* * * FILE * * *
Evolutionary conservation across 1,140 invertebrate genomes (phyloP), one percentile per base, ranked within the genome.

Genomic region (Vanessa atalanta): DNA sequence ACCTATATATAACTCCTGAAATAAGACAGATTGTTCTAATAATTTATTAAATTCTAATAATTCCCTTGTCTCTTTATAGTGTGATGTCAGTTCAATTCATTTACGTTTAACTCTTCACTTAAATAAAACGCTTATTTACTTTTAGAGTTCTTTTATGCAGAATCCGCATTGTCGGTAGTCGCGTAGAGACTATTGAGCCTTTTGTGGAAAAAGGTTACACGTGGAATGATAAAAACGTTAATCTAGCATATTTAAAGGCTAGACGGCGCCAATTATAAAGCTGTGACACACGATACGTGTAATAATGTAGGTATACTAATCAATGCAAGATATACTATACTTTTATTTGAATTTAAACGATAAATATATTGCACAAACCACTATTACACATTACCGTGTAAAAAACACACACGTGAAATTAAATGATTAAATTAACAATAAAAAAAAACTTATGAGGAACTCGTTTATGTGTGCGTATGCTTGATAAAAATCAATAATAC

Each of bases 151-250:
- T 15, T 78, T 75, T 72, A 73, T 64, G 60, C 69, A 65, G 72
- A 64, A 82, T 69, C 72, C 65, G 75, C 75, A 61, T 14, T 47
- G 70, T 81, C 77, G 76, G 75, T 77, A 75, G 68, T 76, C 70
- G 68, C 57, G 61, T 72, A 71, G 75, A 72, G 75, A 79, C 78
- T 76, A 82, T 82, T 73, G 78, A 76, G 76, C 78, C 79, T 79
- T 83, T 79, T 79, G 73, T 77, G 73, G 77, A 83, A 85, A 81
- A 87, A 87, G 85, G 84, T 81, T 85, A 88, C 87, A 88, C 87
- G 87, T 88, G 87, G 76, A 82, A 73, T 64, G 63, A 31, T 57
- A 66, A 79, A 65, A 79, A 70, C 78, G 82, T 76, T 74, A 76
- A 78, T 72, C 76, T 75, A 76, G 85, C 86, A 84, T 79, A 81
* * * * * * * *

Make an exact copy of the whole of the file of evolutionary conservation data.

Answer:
Evolutionary conservation across 1,140 invertebrate genomes (phyloP), one percentile per base, ranked within the genome.

Genomic region (Vanessa atalanta): DNA sequence ACCTATATATAACTCCTGAAATAAGACAGATTGTTCTAATAATTTATTAAATTCTAATAATTCCCTTGTCTCTTTATAGTGTGATGTCAGTTCAATTCATTTACGTTTAACTCTTCACTTAAATAAAACGCTTATTTACTTTTAGAGTTCTTTTATGCAGAATCCGCATTGTCGGTAGTCGCGTAGAGACTATTGAGCCTTTTGTGGAAAAAGGTTACACGTGGAATGATAAAAACGTTAATCTAGCATATTTAAAGGCTAGACGGCGCCAATTATAAAGCTGTGACACACGATACGTGTAATAATGTAGGTATACTAATCAATGCAAGATATACTATACTTTTATTTGAATTTAAACGATAAATATATTGCACAAACCACTATTACACATTACCGTGTAAAAAACACACACGTGAAATTAAATGATTAAATTAACAATAAAAAAAAACTTATGAGGAACTCGTTTATGTGTGCGTATGCTTGATAAAAATCAATAATAC

Each of bases 151-250:
- T 15, T 78, T 75, T 72, A 73, T 64, G 60, C 69, A 65, G 72
- A 64, A 82, T 69, C 72, C 65, G 75, C 75, A 61, T 14, T 47
- G 70, T 81, C 77, G 76, G 75, T 77, A 75, G 68, T 76, C 70
- G 68, C 57, G 61, T 72, A 71, G 75, A 72, G 75, A 79, C 78
- T 76, A 82, T 82, T 73, G 78, A 76, G 76, C 78, C 79, T 79
- T 83, T 79, T 79, G 73, T 77, G 73, G 77, A 83, A 85, A 81
- A 87, A 87, G 85, G 84, T 81, T 85, A 88, C 87, A 88, C 87
- G 87, T 88, G 87, G 76, A 82, A 73, T 64, G 63, A 31, T 57
- A 66, A 79, A 65, A 79, A 70, C 78, G 82, T 76, T 74, A 76
- A 78, T 72, C 76, T 75, A 76, G 85, C 86, A 84, T 79, A 81